Donald Trump demands a return to the moon for 2024



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US Vice President Mike Pence on August 10, 2018 – Evan Vucci / AP / SIPA

Angry with the slowness and "bureaucratic inertia" of NASA, Donald Trump's government announced Tuesday an acceleration of the return of the American astronauts to the Moon, from 2028 to 2024.

Vice President Mike Pence announced in a very hard speech to the US Space Agency in Rocket City, Huntsville, Alabama, where US rockets were built since the 1960s. "By order of the president, the official policy of this administration and the United States of America is bringing American astronauts back to the moon within five years, "said Mike Pence, who chairs the United States National Council. space, an instance of the White House out of limbo by Donald Trump after coming to power.

"The first woman and the next man on the moon will be the American astronauts, launched by American rockets from American soil," said Mike Pence, confirming what the NASA administrator said: a woman must be close to treading the lunar soil, no humans has played since the end of the Apollo missions in 1972.

"It should not take us 11 years to come back"

Donald Trump had pledged to take NASA out of the torpor it had entered with the shutdown of space shuttles in 2011, and set the moon back to 2017 as the first step before human exploration of Mars. NASA finally established a progressive timeline for sending robots and instruments before a human landing on the moon in 2028.

It took us eight years to go to the moon the first time fifty years ago when we had never done it.It should not take us 11 years to come back, "said Mike Pence.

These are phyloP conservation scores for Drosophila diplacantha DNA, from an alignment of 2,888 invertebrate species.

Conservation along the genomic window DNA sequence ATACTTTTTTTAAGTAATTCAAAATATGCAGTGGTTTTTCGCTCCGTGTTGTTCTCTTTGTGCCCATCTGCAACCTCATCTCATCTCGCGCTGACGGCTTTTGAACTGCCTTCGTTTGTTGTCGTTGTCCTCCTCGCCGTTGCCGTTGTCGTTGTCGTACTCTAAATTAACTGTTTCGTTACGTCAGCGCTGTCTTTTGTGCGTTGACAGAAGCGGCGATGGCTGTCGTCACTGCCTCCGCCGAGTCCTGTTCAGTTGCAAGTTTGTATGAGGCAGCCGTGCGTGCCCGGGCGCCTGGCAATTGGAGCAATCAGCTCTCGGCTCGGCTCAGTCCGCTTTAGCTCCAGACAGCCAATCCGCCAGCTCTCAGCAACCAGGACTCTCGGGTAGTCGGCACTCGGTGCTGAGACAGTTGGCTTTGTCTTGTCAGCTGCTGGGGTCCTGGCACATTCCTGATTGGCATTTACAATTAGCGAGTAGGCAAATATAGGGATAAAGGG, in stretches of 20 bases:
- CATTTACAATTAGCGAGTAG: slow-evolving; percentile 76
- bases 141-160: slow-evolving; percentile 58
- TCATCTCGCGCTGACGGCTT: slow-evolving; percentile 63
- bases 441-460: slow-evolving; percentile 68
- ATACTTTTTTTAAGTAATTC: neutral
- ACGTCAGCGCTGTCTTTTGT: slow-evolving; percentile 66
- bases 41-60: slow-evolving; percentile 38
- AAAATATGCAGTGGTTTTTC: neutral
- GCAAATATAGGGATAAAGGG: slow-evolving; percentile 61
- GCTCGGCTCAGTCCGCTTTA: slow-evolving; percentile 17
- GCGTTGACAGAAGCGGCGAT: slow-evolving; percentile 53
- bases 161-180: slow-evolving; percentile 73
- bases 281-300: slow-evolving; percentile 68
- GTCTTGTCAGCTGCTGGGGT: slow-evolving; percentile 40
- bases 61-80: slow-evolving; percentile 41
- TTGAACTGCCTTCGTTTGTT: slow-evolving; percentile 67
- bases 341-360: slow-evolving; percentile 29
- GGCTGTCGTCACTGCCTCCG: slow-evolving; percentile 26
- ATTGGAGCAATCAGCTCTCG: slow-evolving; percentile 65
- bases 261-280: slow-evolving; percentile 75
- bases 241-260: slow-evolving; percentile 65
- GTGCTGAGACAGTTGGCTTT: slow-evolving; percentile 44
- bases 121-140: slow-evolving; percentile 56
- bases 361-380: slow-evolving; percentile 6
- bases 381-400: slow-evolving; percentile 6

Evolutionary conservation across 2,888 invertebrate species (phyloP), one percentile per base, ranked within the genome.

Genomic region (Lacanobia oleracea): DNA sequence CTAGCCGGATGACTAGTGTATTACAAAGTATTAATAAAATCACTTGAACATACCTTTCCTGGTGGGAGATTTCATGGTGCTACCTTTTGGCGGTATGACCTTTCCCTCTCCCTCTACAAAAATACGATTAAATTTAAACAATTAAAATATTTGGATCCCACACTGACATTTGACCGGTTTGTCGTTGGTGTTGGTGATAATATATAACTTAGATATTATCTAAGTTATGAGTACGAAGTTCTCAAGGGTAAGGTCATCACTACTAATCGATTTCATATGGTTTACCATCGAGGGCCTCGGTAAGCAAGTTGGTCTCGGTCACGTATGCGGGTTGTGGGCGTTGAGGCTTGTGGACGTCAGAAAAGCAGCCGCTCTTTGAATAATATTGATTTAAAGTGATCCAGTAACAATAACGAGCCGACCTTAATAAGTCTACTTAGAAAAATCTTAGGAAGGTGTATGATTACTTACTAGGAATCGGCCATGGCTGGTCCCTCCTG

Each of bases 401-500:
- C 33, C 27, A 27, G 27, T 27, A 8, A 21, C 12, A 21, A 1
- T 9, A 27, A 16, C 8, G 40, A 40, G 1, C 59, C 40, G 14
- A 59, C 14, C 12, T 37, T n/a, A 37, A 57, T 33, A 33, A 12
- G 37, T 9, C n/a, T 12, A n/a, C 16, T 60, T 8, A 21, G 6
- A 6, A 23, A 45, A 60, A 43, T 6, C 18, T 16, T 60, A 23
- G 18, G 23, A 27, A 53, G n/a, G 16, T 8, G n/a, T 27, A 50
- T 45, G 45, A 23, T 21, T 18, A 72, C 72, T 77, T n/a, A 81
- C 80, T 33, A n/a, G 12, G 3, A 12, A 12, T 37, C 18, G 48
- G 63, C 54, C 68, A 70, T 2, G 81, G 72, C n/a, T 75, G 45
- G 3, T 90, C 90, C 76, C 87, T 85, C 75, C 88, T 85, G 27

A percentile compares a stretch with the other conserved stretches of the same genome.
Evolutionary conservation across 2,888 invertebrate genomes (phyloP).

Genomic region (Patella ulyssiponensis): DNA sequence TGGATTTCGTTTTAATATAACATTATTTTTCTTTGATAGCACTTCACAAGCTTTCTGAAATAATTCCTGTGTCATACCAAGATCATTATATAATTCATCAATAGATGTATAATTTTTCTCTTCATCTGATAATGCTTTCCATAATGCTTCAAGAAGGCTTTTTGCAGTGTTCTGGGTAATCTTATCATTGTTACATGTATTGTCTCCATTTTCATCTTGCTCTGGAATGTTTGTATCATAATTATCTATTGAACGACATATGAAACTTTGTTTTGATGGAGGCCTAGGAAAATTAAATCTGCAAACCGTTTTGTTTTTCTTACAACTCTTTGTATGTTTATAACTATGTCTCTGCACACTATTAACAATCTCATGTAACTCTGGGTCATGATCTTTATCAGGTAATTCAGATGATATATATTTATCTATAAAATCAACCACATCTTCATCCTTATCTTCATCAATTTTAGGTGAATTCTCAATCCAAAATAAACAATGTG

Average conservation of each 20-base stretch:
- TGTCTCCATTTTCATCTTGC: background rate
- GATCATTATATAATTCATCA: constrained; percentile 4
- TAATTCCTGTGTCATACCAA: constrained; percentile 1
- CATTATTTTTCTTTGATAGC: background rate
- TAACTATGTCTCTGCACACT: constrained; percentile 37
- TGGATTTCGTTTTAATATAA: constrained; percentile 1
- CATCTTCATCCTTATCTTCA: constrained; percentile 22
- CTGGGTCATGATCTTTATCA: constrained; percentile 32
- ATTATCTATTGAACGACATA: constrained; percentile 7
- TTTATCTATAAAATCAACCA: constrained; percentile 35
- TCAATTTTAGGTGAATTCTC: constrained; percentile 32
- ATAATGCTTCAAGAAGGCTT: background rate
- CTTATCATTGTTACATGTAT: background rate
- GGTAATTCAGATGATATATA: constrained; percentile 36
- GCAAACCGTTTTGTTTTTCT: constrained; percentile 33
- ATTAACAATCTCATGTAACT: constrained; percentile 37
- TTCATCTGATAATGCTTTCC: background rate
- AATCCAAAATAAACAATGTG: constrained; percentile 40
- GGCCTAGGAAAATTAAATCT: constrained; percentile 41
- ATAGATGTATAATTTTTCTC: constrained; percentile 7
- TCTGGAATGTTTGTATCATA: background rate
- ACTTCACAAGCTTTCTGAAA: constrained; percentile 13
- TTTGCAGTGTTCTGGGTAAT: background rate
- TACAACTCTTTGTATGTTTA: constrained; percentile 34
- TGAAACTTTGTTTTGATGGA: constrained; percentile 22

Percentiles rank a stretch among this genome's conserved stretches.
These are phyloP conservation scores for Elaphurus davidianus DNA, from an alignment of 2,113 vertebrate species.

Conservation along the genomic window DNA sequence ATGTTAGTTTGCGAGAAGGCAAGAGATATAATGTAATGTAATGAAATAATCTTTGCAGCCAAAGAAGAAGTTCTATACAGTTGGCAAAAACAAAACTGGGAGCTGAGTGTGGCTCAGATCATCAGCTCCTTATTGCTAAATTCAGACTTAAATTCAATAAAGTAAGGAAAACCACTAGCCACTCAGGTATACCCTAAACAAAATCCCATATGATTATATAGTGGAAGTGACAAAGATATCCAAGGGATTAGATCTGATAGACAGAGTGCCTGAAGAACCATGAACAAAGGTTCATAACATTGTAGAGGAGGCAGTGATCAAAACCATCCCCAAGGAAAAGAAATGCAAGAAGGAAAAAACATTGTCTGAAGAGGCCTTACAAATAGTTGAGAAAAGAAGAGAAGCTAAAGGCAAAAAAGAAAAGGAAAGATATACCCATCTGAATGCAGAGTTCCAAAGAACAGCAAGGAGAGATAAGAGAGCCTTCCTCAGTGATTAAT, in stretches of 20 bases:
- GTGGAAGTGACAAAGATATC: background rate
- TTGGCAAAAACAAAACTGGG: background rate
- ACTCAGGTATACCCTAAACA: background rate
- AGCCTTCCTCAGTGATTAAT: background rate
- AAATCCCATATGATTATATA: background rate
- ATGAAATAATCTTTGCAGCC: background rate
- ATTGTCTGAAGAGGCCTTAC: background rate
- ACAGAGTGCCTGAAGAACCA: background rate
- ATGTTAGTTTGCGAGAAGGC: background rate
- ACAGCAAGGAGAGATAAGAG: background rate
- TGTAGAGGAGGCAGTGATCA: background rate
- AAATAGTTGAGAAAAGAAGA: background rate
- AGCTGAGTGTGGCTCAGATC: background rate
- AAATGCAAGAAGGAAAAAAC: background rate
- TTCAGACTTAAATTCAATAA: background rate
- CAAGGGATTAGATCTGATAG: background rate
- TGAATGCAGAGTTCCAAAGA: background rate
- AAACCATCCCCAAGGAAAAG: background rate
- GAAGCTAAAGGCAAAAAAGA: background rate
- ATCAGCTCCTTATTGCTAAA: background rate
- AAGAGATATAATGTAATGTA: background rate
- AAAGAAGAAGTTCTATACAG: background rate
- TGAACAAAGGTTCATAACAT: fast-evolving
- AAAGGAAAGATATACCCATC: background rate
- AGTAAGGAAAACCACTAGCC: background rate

Fight for Space Supremacy

He compared Donald Trump to John F. Kennedy, both "dreamers." And he revived the language of the Cold War, replacing China with the USSR as a great rival in space. "We are involved in a space race like in the 1960s, but the stakes are higher," said American number two. He recalled that China had landed a robot on the other side of the moon, "revealing its ambition to take advantage of the lunar advantage."

Sharp in the muted tone and compliments generally reserved for the mythical space agency, he harshly criticized the years of delay and billions of dollars in budget overhangs of the powerful SLS rocket, under construction by Boeing for NASA, and whose first unmanned flight ) was scheduled for 2020 until NASA recently announced that it would not be ready on time. "A perfectly received message," said NASA chief Jim Bridenstine a few minutes later, who assured that the SLS would be accelerated and finally ready by 2020.

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